M44 Beehive Cluster

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In one of my previous post I mentioned how Messier 44, the Beehive Cluster, would be an easy find the evening of April 22-23, so even if I took this photo on the 21st, the same evening that I took a photo of the Moon, all I needed was to moved a few degrees north after observing the Mooon to image this large open cluster.

Messier 44 - Beehive Cluster. Benoit Guertin - with Skywatcher 80ED and Canon 80D

Messier 44 – Beehive Cluster. Benoit Guertin – taken with Skywatcher 80ED and Canon 80D

Photos of open clusters with small refractors always lack the diffraction spikes that really make the stars stand out.  So a little photo editing did the trick to spice up the image.

Skywatcher 80ED
Canon 80D ISO 3200
Stacked 22 x 10sec

How Many Stars?

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Looking at the sky at night from your backyard you’ll probably be able to see about 50 stars, more if you are away from the city.  So how many do you think is in the frame below?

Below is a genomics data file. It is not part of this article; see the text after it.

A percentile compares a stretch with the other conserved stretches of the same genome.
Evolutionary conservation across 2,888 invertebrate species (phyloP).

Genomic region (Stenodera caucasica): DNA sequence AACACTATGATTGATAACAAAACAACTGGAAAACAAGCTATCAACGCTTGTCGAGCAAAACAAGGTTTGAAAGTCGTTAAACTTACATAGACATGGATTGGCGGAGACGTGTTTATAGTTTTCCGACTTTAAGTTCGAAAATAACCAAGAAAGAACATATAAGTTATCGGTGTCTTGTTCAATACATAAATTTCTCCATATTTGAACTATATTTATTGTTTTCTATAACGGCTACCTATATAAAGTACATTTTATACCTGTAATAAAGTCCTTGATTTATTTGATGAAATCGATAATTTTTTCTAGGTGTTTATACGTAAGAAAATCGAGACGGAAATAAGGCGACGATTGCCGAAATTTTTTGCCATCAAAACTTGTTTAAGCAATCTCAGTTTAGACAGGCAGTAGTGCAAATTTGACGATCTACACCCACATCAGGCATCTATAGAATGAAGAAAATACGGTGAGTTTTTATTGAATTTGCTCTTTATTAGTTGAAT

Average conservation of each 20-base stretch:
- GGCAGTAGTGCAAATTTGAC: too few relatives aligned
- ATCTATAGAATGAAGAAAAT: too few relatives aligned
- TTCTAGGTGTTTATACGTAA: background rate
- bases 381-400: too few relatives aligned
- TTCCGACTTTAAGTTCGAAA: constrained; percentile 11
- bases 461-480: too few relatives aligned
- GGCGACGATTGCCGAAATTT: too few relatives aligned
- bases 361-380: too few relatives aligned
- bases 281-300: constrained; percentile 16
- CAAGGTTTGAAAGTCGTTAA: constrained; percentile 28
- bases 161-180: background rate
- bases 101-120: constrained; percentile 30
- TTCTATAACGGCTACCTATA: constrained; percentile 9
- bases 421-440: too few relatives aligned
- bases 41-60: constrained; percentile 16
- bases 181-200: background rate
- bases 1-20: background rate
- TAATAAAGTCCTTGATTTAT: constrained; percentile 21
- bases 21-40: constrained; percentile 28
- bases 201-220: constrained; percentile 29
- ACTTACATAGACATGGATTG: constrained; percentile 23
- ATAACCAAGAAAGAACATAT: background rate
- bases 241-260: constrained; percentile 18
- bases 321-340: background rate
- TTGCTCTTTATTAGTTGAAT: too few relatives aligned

Portion of the Milky Way near Vulpecula.

Portion of the Milky Way near Vulpecula.

Taking a 200 x 200 pixel sample in the middle I counted 155 stars.  Hence extrapolated to the entire picture comes to 38,000 stars for this 18 x 10 degree portion of the sky.  OK I cheated in taking a picture of a portion of the Milky Way… Nevertheless that is a rather small fraction of the 300 billion stars estimated within our own Milky Way.

Bonus if you can spot the meteor!  Showed up in a single 30sec frame, which I added separately in post processing, else it would have been eliminated from the final image as it’s a random event and I always use a sigma distribution for my stacking.   Hint: it’s located just above open cluster CR399, also known as Brocchi’s Cluster.